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Barry Farm tenants received a letter last week notifying them of “lead-based paint hazards” identified during a recent inspection of the property. EmpowerDC, a housing justice advocacy organization that works closely with residents of the Ward 8 public housing complex, posted a copy of the notice online.
The inspection, conducted at Barry Farm between June 11 and July 17, was part of a city-wide review of the 56 DC Housing Authority properties that about 20,000 D.C. residents call home. Tyrone Garrett, DCHA’s executive director, and a DCHA spokesperson told City Paper this month that the review of DCHA’s portfolio is intended to assess the conditions of D.C.’s public housing stock.
In the letter to Barry Farm residents, dated August 22, Deputy Director Chelsea Johnson writes that “during a recent inspection of the property, the presence of either lead-based paint and/or lead-based paint hazards were found. The professionals who inspected the property provided a formal risk assessment report and have included specific recommendations to DCHA on how to address these issues.”
It notes that “nearly all residential buildings” built before 1978 contain lead-based paint. Barry Farm was built in 1943. The letter also says that the Housing Authority will soon hold a meeting with the remaining Barry Farm residents to “discuss the findings of the report and what the findings mean for residents.”
A full copy of the 1,674-page review shows that Barry Farm tested positive for the presence of lead-based paint, deteriorated lead-based paint, and dust-lead hazards. It also described some of the property’s infrastructure as “poor.” The inspection surveyed 55 of the building’s 433 units, though the report notes that the lead-based paint and associated hazards are “presumed to be present in all similar untested dwelling units.”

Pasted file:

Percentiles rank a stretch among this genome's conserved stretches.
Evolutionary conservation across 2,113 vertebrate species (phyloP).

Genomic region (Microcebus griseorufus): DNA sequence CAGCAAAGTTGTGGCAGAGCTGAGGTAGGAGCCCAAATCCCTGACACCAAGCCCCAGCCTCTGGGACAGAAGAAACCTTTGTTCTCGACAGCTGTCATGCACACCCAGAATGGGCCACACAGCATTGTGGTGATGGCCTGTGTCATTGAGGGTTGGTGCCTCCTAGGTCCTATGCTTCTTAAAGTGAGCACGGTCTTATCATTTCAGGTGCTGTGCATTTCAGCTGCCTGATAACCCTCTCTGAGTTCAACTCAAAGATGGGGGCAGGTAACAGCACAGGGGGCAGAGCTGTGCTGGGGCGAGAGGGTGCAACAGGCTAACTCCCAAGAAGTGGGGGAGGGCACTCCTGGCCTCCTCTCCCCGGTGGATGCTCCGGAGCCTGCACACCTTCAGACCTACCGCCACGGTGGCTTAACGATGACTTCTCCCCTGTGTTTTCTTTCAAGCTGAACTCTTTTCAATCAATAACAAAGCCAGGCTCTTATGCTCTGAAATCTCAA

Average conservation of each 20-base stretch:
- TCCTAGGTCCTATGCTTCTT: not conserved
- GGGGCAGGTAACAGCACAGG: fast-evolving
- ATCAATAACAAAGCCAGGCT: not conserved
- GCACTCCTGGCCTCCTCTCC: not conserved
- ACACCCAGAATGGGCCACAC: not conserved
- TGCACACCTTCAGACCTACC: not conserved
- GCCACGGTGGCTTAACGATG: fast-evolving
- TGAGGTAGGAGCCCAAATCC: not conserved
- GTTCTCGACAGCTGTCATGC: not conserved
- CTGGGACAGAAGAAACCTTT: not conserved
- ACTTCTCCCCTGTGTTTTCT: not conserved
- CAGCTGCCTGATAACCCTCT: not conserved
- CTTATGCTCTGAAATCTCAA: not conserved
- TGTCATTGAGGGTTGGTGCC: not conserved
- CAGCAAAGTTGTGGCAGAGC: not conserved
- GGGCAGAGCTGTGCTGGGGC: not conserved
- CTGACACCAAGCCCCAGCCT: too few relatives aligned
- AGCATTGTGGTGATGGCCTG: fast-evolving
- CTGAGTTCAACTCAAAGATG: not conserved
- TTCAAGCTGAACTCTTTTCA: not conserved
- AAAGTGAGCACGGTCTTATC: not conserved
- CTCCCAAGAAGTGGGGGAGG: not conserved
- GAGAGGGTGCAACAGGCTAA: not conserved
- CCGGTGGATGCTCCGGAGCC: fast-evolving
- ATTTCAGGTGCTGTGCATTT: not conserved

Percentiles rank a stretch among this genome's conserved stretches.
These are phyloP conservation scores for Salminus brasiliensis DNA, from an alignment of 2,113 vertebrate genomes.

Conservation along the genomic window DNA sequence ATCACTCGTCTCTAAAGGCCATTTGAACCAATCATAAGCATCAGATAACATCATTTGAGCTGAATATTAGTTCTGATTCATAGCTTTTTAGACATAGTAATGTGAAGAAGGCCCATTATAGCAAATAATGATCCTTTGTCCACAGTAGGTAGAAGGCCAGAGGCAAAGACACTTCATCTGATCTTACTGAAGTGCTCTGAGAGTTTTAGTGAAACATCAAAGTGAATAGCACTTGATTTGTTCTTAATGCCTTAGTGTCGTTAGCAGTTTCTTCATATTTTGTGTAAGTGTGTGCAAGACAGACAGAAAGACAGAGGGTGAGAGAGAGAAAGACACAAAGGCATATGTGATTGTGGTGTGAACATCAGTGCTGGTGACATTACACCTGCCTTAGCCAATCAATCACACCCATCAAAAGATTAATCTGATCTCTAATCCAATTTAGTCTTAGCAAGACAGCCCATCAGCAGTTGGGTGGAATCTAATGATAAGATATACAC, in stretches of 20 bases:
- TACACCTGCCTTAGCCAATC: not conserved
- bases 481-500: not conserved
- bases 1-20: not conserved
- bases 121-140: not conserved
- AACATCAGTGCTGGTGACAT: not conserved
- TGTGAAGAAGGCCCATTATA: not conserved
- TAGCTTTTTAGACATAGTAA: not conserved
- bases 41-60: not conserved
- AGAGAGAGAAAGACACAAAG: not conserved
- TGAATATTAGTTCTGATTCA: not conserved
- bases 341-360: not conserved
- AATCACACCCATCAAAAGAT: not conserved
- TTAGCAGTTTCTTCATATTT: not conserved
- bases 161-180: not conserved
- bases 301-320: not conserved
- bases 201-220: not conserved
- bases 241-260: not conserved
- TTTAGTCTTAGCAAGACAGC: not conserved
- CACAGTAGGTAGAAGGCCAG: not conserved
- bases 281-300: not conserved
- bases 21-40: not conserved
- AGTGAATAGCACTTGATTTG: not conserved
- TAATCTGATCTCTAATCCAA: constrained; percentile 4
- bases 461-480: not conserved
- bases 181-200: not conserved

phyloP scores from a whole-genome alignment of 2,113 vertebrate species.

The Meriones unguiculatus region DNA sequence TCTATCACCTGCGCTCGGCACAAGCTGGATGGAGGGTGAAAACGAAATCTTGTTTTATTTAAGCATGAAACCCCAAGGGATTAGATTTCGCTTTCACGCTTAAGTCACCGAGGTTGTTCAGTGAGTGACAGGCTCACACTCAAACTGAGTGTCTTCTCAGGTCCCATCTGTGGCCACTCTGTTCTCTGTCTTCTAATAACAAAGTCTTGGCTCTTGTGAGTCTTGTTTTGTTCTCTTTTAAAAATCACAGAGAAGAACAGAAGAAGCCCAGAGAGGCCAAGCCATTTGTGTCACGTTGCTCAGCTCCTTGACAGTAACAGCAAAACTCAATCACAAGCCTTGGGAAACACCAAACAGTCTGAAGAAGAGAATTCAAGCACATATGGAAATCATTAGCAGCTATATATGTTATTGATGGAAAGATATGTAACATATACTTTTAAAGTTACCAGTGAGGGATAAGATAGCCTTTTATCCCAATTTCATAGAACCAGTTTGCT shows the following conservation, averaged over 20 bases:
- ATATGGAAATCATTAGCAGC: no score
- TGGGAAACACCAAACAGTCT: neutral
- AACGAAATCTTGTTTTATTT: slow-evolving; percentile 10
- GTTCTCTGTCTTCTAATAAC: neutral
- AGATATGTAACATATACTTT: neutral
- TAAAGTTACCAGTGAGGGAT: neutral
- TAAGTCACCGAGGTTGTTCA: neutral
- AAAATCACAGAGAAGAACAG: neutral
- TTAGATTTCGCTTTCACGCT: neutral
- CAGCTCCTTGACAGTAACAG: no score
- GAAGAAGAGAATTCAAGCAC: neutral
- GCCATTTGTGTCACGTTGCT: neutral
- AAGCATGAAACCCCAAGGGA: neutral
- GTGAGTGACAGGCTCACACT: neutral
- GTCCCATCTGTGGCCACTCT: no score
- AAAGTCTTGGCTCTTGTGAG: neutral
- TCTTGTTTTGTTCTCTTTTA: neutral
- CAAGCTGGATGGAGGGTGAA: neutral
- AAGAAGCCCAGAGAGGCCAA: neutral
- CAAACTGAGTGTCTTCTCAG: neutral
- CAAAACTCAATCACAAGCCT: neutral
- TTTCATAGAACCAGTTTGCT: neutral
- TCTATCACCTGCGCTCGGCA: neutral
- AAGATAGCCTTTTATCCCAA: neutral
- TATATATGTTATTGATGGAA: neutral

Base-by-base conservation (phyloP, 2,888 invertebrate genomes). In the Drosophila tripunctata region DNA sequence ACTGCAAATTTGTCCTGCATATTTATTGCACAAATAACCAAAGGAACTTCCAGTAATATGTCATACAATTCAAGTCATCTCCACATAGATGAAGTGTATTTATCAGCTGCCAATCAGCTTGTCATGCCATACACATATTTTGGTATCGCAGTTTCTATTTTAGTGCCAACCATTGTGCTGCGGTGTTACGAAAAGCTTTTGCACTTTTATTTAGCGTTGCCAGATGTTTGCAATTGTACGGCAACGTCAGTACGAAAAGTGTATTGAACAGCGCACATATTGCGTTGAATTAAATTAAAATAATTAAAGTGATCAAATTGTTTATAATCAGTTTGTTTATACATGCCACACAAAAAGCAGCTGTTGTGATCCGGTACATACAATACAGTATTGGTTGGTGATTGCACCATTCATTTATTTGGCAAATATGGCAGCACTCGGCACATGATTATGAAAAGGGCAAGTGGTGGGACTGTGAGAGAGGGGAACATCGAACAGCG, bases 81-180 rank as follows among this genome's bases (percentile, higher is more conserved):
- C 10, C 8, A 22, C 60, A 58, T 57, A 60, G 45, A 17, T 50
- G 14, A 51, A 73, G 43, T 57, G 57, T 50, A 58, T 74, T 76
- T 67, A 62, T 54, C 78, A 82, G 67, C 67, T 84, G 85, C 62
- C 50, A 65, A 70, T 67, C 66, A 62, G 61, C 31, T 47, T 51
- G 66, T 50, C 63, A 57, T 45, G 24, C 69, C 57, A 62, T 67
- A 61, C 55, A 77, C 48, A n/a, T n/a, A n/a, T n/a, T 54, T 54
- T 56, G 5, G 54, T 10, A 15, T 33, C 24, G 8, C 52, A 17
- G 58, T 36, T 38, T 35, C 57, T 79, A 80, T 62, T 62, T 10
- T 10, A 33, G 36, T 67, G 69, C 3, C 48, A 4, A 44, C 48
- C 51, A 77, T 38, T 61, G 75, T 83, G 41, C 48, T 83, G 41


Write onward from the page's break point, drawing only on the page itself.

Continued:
The Environmental Protection Agency defines dust-lead hazard as surface dust “in a residential dwelling or child-occupied facility that contains a mass-per-area concentration of lead equal to or exceeding 40 micrograms per square foot on floors or 250 micrograms per square foot on interior window sills.”
DCHA is required to abate the lead-based paint hazards identified within 90 days in units where a child younger than six years old lives, as well as in common areas serving that group.
“DCHA is completing lead paint testing and Risk Assessments for the entire public housing portfolio. Thus far, several properties have been tested and the final Barry Farm Risk Assessment was delivered to DCHA on August 13, 2018,” a spokesperson for the housing authority said in an email statement. “At Barry Farm, multiple soil samples were collected and tested, and no lead was found in the soil samples. However, dust-containing lead was found in some vacant units, and an elevated lead level with deteriorated paint was found on the bannister post (“newel”) in the living room of one (1) of the tested units. DCHA will have a resident-only meeting to further explain the report that the families received.”
Only a few dozen families currently live at Barry Farm. Demolition activities began earlier this month on the public housing complex, which has been the subject of a redevelopment plan more than 13 years in the making.
Though the D.C. Court of Appeals ruled this spring to vacate a zoning board’s approval of the Barry Farm redevelopment plan—prompting the city, one month later, to withdraw its Planned Unit Development applications for the site—DCHA has pushed ahead with plans to abate and demolish the property anyway.
At a July roundtable on the status of Barry Farm’s redevelopment, Garrett cited deplorable living conditions as a reason to proceed with demolition and move families out of the complex.
“DCHA remains committed to the development of Barry Farm and is evaluating its next steps. Our concern continues to be the hundreds of people who planned to return to the redeveloped site in 2020,” the DCHA spokesperson also said. “Over the last several months, numerous Ward 8 families made the decision to relocate from the Barry Farm community while demolition and redevelopment are underway. These families will not be overlooked or forgotten. DCHA remains committed to the families who desire to return to the new development, which is guaranteed by DCHA policy.”